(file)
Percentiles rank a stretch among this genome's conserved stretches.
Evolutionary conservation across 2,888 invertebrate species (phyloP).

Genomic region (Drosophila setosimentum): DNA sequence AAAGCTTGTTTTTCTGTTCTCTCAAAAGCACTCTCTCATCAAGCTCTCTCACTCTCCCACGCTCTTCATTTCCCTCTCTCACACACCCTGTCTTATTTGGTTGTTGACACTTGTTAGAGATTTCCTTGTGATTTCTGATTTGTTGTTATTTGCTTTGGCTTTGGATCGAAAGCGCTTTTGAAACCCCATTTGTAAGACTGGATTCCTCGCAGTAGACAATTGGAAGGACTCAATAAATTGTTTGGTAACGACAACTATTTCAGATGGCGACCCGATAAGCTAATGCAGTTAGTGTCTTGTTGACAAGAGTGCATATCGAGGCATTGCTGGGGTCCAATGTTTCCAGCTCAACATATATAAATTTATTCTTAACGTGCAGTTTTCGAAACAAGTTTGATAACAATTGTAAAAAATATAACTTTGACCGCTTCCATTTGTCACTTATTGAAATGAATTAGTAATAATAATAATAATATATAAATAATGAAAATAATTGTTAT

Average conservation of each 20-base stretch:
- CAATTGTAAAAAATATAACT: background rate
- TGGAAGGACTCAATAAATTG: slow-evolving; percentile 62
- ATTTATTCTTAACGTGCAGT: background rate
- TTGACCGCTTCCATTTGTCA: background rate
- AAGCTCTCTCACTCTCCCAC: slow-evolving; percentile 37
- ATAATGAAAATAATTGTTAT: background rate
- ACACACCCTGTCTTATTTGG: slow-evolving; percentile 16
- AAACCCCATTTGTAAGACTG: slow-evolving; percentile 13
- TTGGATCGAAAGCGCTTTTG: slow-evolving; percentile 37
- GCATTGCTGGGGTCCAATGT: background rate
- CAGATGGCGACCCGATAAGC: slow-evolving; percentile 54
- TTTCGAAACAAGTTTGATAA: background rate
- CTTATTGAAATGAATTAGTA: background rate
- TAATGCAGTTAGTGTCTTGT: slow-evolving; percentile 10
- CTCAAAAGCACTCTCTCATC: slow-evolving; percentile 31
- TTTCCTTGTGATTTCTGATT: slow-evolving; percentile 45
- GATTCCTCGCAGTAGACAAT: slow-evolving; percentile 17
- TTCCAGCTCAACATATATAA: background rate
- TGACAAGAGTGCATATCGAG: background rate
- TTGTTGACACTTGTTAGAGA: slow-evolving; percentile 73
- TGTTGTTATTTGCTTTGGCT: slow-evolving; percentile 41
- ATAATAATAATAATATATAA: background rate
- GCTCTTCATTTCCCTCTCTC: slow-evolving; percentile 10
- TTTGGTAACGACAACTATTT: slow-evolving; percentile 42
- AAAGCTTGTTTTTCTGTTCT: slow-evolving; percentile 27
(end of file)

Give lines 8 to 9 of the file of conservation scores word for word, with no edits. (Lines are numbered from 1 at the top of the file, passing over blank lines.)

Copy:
- TTGACCGCTTCCATTTGTCA: background rate
- AAGCTCTCTCACTCTCCCAC: slow-evolving; percentile 37